The Heelers Diaries

the fantasy world of ireland's greatest living poet

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Location: Kilcullen (Phone 087 7790766), County Kildare, Ireland

Friday, May 25, 2012

nightly violence on dublin's luas tram system

For the third time in my life I rode the Luas, Dublin's white elephant tram system, this evening.
The Luas will one day be remembered as the high water mark of Irish delusionalism.
Our governments paid billions of dollars to their supporters in the construction industry to build it.
Its two tram lines crater the city, making a vast feeder network of roads useless for cars, vans, and lorries.
Instead, a city that desperately needs to do business has been all but paralysed by an outmoded transport shibboleth that does nothing except make the now defunct Green Party feel good about itself while facilitating heroin addicts on their nightly forays in and out of the city from Fatima Mansions.
I kid you not.
I boarded the tram around 8pm well before dark.
The carriage seemed peaceable and hushed.
One stop after I boarded, a family group of people exited.
I had not noticed them.
They had been assaulted.
The man was wiping blood from his bald pate.
He had a gash in the back of his head.
So that's why the carriage was hushed when I boarded.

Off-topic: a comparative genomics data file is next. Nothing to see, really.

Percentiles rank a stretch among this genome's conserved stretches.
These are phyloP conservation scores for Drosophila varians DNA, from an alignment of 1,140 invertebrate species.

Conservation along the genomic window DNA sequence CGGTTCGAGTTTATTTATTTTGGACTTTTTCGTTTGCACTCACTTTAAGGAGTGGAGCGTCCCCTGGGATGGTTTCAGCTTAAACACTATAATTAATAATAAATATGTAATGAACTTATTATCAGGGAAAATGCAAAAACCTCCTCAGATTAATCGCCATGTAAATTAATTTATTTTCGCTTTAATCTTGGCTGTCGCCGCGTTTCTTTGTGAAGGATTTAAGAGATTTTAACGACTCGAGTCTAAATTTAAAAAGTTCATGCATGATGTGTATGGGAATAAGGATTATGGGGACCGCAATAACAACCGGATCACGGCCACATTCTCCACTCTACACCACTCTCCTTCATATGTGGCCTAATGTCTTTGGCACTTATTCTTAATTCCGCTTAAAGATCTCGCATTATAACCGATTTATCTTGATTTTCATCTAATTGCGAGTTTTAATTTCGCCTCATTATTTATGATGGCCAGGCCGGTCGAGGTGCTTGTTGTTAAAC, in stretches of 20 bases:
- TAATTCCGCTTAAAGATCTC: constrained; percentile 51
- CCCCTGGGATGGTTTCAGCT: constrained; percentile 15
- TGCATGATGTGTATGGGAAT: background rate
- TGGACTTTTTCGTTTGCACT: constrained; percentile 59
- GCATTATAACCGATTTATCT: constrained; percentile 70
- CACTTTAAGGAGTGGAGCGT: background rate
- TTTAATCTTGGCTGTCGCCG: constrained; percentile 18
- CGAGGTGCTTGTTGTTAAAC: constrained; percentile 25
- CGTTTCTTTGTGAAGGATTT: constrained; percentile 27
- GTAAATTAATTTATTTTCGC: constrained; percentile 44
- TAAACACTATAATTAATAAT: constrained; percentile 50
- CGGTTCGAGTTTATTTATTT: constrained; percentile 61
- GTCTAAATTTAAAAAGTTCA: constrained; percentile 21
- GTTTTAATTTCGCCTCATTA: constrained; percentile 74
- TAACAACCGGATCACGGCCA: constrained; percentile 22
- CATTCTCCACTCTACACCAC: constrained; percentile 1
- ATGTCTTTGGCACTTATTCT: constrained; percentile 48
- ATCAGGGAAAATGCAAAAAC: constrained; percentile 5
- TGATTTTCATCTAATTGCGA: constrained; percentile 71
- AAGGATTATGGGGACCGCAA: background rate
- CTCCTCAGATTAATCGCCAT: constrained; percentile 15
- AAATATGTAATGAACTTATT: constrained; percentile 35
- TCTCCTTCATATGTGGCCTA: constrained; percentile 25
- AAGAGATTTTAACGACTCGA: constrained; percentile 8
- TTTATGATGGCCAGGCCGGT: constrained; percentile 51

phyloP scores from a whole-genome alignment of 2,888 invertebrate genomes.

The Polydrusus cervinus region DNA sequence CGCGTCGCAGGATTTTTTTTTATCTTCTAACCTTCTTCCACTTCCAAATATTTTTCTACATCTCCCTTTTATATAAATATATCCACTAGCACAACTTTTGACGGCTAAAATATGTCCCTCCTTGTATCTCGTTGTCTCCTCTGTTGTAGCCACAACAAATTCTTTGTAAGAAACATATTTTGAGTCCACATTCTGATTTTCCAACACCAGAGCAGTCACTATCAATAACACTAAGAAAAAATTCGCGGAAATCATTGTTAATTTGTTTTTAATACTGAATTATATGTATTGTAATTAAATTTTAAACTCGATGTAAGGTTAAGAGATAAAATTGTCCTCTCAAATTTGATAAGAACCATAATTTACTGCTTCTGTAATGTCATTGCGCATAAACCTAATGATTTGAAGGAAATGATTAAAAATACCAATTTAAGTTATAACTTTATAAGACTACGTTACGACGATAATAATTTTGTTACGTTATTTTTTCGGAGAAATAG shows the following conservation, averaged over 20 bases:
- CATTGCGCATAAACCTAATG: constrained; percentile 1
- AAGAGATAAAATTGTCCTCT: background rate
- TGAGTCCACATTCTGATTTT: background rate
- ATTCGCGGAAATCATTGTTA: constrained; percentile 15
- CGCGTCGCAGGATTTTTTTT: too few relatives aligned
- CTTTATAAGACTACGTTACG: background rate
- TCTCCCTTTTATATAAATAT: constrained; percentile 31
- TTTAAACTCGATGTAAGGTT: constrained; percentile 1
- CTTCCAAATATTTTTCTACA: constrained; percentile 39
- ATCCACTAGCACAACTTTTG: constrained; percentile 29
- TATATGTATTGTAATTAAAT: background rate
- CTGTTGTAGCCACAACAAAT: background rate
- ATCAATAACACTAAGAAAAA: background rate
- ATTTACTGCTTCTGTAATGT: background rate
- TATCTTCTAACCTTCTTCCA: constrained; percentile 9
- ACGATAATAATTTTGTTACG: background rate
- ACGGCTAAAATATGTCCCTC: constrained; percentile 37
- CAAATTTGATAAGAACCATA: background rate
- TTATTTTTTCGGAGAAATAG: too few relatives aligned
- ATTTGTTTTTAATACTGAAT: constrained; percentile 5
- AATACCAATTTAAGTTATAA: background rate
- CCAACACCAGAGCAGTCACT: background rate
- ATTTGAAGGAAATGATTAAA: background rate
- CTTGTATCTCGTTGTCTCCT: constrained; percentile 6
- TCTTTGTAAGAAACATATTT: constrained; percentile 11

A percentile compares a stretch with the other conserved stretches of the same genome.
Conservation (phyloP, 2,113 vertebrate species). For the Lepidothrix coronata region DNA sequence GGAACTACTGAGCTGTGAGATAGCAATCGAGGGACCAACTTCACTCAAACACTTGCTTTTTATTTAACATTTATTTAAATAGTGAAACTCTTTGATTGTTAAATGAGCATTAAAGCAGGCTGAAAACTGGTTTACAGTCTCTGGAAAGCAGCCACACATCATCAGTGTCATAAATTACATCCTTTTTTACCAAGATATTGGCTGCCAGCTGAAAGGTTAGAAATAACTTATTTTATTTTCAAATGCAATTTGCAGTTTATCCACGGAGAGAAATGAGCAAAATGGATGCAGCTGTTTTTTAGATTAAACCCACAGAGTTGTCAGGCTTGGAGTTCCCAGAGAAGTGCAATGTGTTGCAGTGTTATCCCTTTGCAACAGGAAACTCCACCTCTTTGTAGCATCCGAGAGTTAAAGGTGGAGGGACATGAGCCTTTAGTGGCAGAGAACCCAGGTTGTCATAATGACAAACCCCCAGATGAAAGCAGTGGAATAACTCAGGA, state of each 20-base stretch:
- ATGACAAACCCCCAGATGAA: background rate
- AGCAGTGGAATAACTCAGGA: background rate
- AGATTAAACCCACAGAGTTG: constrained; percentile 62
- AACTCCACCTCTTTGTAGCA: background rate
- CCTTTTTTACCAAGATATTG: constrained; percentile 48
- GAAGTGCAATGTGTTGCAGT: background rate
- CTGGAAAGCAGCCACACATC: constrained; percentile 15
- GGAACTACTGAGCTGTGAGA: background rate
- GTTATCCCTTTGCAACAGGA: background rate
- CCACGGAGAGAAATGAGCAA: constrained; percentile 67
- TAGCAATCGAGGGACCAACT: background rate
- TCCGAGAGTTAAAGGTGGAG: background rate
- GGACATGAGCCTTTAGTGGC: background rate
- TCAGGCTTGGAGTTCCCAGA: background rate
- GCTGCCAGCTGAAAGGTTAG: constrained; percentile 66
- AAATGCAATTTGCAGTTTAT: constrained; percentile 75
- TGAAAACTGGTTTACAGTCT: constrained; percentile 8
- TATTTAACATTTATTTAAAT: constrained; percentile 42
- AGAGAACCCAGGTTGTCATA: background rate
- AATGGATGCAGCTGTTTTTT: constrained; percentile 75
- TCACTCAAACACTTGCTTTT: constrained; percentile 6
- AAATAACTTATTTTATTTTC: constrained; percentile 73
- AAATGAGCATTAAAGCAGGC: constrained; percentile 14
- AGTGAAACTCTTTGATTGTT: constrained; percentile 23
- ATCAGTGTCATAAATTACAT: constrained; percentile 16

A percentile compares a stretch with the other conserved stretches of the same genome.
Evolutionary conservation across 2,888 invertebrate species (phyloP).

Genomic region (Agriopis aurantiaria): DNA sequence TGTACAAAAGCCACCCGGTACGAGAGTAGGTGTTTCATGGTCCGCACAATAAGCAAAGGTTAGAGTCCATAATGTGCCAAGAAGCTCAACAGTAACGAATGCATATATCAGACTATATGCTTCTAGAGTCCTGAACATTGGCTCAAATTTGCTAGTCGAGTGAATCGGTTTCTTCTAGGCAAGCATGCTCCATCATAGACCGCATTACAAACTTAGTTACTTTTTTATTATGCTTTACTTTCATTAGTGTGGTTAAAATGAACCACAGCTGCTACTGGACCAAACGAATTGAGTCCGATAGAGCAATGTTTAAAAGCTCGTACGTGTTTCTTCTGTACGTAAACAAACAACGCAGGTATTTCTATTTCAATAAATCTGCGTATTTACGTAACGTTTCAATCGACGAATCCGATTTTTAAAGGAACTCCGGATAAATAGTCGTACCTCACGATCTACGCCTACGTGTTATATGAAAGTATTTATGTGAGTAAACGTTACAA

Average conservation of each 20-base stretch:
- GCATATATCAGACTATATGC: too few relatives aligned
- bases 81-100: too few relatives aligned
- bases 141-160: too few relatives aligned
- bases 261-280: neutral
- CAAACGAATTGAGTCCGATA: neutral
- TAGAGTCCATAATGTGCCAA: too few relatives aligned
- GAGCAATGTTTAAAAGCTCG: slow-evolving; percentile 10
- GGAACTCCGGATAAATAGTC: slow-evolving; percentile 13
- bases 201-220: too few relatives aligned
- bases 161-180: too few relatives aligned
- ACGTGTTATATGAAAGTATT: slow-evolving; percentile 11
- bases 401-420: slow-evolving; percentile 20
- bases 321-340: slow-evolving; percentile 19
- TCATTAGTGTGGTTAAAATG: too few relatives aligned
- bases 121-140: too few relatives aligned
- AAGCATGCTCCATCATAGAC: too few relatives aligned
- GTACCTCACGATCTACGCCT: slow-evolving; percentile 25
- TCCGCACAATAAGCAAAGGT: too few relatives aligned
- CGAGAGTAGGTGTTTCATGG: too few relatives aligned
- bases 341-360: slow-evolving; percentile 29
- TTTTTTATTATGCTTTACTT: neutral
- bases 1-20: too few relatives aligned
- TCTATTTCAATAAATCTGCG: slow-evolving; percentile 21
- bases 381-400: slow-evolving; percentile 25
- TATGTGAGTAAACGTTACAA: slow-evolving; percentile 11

I'd missed the action but arrived in time for the aftermath.
At the next station to the one where the blood spattered family exited, four Luas security staff stood gallantly on the platform, veritably preening in their finery.
Their black flack jackets were shiny and unstained.
Not a drop of blood on them.
I couldn't resist staring at them a tad pass remarkably.
I was thinking: You people should be standing in these carriages not on the platform.
One of them saw me.
With the superb unerring instinct of an Irish law enforcement professional, he leaned into the carriage and demanded of no one in particular: "Everything all right here?"
I was thinking: "You're a bit late mate."
But I said nothing.
A Dublin man told the shiny happy flack jacketed security men, all four of them, that someone had been assaulted and had exited at the previous stop.
The tough but untested and eternally idle, security men essayed interest.
The train moved off.
Still no security men on board.
A brawl broke out a little further up the carriage.
Beside me a woman spoke into her mobile phone: "They're fighting again."
Her voice sounded as dead as Ireland's legal system.
The brawling youths spilled onto the platform at the next station.
A few more youths got on.
They stood in the aisle, talking loudly and aggressively.
I moved up the tram.
Ireland is going under before our eyes.


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